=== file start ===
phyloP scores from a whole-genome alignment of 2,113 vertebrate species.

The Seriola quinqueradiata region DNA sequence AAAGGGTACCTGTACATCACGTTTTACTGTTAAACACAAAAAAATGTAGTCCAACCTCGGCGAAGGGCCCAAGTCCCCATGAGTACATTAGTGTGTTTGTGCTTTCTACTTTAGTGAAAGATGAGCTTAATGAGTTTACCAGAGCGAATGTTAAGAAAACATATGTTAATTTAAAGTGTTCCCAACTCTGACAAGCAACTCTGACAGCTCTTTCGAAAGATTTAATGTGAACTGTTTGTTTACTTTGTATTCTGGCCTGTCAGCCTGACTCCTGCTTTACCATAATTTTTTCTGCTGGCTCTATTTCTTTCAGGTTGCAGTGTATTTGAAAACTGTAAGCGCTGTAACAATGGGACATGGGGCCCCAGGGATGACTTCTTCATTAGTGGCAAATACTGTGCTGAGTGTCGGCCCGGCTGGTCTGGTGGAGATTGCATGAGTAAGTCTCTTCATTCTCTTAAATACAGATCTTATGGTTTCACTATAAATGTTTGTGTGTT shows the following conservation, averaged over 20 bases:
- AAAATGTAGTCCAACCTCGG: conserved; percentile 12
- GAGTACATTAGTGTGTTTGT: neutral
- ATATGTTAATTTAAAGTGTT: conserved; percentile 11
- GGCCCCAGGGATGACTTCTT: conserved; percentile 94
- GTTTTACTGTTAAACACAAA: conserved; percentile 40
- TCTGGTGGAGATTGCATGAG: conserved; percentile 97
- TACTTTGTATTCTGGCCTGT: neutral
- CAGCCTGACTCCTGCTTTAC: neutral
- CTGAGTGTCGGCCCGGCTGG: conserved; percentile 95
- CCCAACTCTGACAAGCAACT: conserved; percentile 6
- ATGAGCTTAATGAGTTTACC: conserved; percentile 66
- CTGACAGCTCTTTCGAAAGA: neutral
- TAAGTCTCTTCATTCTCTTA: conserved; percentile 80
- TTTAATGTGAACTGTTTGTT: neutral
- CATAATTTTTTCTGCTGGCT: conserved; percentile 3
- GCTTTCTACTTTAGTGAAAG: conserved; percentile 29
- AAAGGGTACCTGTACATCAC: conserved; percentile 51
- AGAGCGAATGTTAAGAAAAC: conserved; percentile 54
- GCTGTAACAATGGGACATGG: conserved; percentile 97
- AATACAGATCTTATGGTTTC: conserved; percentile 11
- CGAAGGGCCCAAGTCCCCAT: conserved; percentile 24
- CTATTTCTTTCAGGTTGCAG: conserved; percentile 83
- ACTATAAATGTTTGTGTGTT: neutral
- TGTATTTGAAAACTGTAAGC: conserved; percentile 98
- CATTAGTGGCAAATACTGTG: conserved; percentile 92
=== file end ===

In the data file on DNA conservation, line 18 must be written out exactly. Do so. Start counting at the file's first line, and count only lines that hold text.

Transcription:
- GCTTTCTACTTTAGTGAAAG: conserved; percentile 29